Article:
Adios to Google Wave! RIP!

For those not plugged into the news continuum that is the Internet, it may be news to some that last week Google has announced that it is to stop its collaborative tool Google Wave.

According to this Google post they had the following to say…

We have always pursued innovative projects because we want to drive breakthroughs in computer science that dramatically improve our users’ lives. Last year at Google I/O, when we launched our developer preview of Google Wave, a web app for real time communication and collaboration, it set a high bar for what was possible in a web browser.

They go on to say that ….

We were equally jazzed about Google Wave internally, even though we weren’t quite sure how users would respond to this radically different kind of communication…

…But despite these wins, and numerous loyal fans, Wave has not seen the user adoption we would have liked. We don’t plan to continue developing Wave as a standalone product, but we will maintain the site at least through the end of the year and extend the technology for use in other Google projects like Buzz.

As a early adoptor I found it interesting and very innovative. However, early on it became apparent that it was a very technical and feature rich application that only techies really knew what to do with. If anything Wave was too far ahead of its time and perhaps had too many features that confused users.

In short, it can be described as ‘a solution waiting for a problem’. Just think if it was as good at predicting the future as keeping track of the past….

Many times innovation and failure is not a bad thing. It usually provides the impetus to spawn other ideas and solutions that find a greater and more fertile audience in other areas. Any ideas on what they plan on coming up with next?


“Walk in my shoes” – Vendor/Stakeholder Relationship Strategies

We have all heard the expression about walking a mile in someone else’s shoes, but how often do we demonstrate this concept when dealing with customers, suppliers, partners and stakeholders?

First impressions are important but the enduring aspect, which is arguably more important for a long lasting and successful partnership, is the understanding that is created between suppliers, vendors and customers.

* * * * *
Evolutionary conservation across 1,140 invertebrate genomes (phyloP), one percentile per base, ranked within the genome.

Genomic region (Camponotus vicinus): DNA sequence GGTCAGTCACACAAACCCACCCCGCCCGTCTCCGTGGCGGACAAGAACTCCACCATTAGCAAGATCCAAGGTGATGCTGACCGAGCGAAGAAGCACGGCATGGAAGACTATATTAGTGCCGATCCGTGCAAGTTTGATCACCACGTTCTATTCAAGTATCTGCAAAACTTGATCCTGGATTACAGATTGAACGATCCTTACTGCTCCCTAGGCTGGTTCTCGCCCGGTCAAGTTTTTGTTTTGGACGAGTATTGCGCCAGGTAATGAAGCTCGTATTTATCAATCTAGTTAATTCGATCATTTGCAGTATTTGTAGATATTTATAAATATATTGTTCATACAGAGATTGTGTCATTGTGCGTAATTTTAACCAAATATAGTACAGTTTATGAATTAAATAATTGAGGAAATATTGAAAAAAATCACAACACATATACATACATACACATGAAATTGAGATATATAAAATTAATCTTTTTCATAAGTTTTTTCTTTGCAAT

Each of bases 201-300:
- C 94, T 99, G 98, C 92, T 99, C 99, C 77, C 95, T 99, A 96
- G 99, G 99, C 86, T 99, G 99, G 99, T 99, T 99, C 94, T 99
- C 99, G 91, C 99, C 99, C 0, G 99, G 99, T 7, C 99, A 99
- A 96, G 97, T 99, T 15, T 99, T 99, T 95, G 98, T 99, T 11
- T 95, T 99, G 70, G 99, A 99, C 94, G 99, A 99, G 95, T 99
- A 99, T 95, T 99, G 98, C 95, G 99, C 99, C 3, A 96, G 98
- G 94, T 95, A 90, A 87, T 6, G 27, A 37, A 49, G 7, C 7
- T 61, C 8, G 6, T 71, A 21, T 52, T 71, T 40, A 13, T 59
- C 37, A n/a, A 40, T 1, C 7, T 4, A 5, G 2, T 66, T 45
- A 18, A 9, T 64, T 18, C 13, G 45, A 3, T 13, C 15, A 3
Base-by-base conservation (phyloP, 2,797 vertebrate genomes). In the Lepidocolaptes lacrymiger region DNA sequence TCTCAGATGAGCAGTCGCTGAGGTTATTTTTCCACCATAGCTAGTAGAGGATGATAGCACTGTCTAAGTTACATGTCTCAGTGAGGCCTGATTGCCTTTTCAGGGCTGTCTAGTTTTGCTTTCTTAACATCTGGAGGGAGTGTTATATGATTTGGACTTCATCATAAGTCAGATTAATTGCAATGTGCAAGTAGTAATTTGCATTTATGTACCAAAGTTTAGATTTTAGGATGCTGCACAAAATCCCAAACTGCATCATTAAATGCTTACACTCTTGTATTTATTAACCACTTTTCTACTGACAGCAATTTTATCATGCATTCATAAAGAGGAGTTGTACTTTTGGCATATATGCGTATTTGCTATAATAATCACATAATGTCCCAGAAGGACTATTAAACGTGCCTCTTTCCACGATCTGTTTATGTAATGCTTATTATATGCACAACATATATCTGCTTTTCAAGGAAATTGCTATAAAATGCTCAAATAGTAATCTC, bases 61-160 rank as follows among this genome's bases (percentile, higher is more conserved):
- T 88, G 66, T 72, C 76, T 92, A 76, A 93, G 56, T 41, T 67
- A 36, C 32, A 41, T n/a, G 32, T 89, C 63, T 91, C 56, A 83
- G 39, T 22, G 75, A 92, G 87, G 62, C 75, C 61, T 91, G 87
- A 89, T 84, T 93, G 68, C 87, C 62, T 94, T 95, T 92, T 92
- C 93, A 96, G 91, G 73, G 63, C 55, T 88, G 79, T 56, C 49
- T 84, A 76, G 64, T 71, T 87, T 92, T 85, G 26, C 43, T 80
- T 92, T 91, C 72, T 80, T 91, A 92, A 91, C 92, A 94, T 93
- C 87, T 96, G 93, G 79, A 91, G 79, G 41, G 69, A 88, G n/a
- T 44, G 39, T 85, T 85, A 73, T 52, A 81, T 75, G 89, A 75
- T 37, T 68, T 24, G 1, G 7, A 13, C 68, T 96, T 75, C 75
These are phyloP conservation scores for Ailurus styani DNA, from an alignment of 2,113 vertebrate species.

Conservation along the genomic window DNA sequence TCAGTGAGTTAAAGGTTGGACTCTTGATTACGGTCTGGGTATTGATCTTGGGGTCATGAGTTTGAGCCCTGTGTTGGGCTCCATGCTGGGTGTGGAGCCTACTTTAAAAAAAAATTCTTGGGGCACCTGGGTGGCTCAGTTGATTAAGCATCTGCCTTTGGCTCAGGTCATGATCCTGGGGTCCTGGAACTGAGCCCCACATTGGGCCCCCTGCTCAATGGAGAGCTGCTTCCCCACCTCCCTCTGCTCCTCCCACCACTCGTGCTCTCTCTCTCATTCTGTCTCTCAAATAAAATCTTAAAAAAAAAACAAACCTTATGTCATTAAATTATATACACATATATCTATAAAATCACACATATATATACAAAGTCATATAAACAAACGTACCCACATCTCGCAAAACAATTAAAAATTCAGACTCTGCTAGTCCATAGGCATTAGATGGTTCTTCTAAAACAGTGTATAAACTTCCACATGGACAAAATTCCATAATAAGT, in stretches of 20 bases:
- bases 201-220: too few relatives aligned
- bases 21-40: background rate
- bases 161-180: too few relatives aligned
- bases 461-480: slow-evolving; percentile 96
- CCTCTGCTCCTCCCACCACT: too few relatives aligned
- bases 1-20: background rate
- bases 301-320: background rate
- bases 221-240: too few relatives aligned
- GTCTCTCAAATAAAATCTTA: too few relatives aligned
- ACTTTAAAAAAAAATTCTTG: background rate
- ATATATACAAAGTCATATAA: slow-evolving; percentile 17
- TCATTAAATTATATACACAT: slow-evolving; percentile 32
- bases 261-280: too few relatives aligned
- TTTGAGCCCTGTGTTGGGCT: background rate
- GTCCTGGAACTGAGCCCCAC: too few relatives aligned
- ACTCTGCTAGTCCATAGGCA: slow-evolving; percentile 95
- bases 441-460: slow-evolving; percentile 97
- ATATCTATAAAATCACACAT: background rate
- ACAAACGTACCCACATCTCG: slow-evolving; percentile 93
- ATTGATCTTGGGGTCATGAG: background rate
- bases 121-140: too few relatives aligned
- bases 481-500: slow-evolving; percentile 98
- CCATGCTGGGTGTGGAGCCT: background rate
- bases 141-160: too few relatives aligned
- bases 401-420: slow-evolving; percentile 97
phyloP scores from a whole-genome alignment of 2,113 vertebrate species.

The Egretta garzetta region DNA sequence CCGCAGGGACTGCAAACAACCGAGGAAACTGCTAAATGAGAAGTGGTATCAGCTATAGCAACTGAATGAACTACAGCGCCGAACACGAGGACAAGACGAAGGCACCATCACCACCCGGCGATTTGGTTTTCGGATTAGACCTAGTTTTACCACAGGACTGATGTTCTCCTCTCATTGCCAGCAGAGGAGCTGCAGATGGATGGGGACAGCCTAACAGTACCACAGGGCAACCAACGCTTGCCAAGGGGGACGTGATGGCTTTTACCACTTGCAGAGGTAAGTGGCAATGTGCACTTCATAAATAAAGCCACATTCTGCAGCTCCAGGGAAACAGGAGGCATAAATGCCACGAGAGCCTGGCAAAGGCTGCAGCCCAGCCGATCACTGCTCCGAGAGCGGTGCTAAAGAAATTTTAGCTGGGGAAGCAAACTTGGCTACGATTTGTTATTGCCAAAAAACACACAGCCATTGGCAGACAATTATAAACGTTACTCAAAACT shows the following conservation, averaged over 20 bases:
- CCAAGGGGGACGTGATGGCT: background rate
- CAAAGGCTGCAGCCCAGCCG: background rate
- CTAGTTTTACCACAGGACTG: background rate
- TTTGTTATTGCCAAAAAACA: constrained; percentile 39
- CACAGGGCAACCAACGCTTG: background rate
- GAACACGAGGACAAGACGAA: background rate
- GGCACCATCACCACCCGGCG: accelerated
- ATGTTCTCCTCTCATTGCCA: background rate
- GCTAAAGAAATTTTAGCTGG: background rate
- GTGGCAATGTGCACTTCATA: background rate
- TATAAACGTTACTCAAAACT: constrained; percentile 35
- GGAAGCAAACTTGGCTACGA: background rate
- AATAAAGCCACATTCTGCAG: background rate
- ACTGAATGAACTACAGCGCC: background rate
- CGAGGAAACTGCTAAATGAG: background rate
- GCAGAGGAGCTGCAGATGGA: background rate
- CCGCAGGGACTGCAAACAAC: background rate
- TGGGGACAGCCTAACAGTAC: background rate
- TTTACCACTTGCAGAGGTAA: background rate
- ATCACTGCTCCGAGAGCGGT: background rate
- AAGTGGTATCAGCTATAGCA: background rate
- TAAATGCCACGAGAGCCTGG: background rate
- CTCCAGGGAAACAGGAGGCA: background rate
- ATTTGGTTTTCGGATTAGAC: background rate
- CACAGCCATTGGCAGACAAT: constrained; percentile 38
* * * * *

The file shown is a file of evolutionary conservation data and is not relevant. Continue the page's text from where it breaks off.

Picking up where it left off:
shoesAs with any relationship, success is based on trust, open communication and an the agreement that all parties have something to offer and gain from the relationship.

In the modern world, this normally translates into IT enabled projects that meets specific business objectives or solves a business problem for the customer while generating revenue for the suppliers and vendors alike. As in nature, this symbiotic relationship is fundamental to the coexistence of all associated parties.

R “Ray” Wang from Forrester, is writing an interesting set of  5 related posts (Monday Musings: It’s The Relationship, Stupid! ) in which he explores various aspects that can place this multi stakeholders ecosystem at risk.

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Green BPM, How well understood is the ROI?

I came across an article in which the author raised some interesting points about how process automation can contribute to ‘Green IT’ initiatives.

The author suggests that Goverments should mandate the use of workflow for these initiatives and identifies these potential benefits:

  • Reduced paper use
  • Collaborating and efficiency gains (by improving processes)
  • Carbon footprint reduction

I agree that there is great potential in automation for these type of initiatives but as a pragmatist I would suggest that organisations do not always fully understand how and when to address automation and the the Green IT agenda to ensure quantifiable business benefits.

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